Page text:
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Ashcroft discusses the conceptual and actual boundaries which contain/construct the notion of 'home'. He suggests that 'home' is deeply connected to a sense of self and 'like that sense of self, "home" brings with it the inescapable tyranny of limits, of borders. Whether home is a place, a location, a feeling, a tradition, an ethnicity, it carries with it the sometimes imperceptible, but ever-present reality of boundaries'. He illustrates this argument with examples from Arnold Zable's Jewels and Ashes (1991) and Ameican writer Toni Morrison's Paradise (1998) as well as a number of critical texts.
This article considers the 'demise of the family story-telling tradition' and emphasises the importance of the telling of life-narratives in the process of ageing. Longley focuses on 'migrant' families and takes examples from her own experience. The article contains much autobiographical and biographical material and is illustrated with portraits showing Longley's parents, herself and her siblings.
This short article provides a comparative analysis of the works listed. Dhawan concludes that the differences depicted in the literary works examined (which he reads as largely autobiographical) override any superficial similarities, regardless of the fact that each of the Australian-born writers has their 'original base-inheritance' in India.
The term 'Anglo-Indian (Raj)' is used to identify the white colonial population of India rather than the 'mixed-race' community to whom the term is now most usually applied. Crane describes how links between Australia and India were already established by the early nineteenth century. He then goes on to compare two pieces of 'mutiny literature' - the short story 'Mrs James Greene', from Ethel Anderson's Indian Tales (1948), and Sir Gilbert Leigh or Pages from the History of an Eventful Life,a little known novel by New Zealand writer W. L. Rees.
This article focuses on the 'double-displacement' that affects those of Indian origin who emigrate from the countries their forebears were sent to as indentured labour. It also examines the concept of 'home' and, in particular, the sense of both multiplicity and fracture which accompany the notion of home in Satendra Nandan's autobiography.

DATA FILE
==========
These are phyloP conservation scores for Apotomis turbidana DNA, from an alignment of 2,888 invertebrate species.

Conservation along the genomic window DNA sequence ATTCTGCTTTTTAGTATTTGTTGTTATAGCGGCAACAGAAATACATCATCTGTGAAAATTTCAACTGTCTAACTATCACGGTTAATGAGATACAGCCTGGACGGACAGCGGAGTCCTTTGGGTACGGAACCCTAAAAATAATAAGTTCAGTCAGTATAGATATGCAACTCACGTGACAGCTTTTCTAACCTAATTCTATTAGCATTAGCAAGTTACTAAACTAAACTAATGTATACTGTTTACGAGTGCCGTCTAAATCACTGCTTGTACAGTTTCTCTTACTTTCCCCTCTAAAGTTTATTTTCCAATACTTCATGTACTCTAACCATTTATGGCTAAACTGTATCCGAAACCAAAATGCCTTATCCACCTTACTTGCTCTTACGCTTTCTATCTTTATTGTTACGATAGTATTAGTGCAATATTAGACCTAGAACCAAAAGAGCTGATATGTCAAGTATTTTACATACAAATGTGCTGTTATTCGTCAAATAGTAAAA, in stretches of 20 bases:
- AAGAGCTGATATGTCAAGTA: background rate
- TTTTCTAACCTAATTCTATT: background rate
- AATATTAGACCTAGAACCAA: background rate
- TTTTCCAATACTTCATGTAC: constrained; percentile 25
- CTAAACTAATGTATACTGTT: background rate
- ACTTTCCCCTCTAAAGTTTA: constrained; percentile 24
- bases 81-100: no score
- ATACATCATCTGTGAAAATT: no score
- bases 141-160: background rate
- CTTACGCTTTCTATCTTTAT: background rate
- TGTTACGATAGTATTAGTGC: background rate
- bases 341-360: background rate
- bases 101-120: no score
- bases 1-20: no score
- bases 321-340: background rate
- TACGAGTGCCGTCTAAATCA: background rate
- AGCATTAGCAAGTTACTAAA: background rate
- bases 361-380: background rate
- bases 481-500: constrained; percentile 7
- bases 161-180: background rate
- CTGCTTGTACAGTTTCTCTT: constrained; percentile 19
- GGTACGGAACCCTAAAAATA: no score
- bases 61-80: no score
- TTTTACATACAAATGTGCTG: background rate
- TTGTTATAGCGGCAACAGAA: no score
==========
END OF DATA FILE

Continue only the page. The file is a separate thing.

This is a short, comparative account of the works listed which examines the portrayal of Australia and Australians in each text. Driesen chooses not to emphasise issues relating to displacement and loss (what she terms 'the shadow-side of the experience of diaspora'), focusing instead on the positive aspects of migration.
In this essay Hasluck comments on 'diaspora' and describes some of the ruminations that led to the creation of his novel, The Country Without Music.He ties the Borgesian preoccupation with illusion and reality to the notion (in law) of the alibi and then links both to the concept of diaspora. Hasluck discusses how fictive alternatives (what if the French had colonised Australia?) and alternative communities form some of the themes that animate his novel.
This work is a 'ficto-critical look at an unusual example of diaspora where over a period of more than 100 years a small but continuous stream of Valtellinesi working men (from Lombardy valley in north Italy) and their wives and families - the latter following the breadwinner years later in most cases - migrated from what was in those days one of the poorest areas in the Italian Alps to find a new life. They began working at first in the gold-mining industry in Western Australia.' (Source: Author's introduction, Southerly, 2011)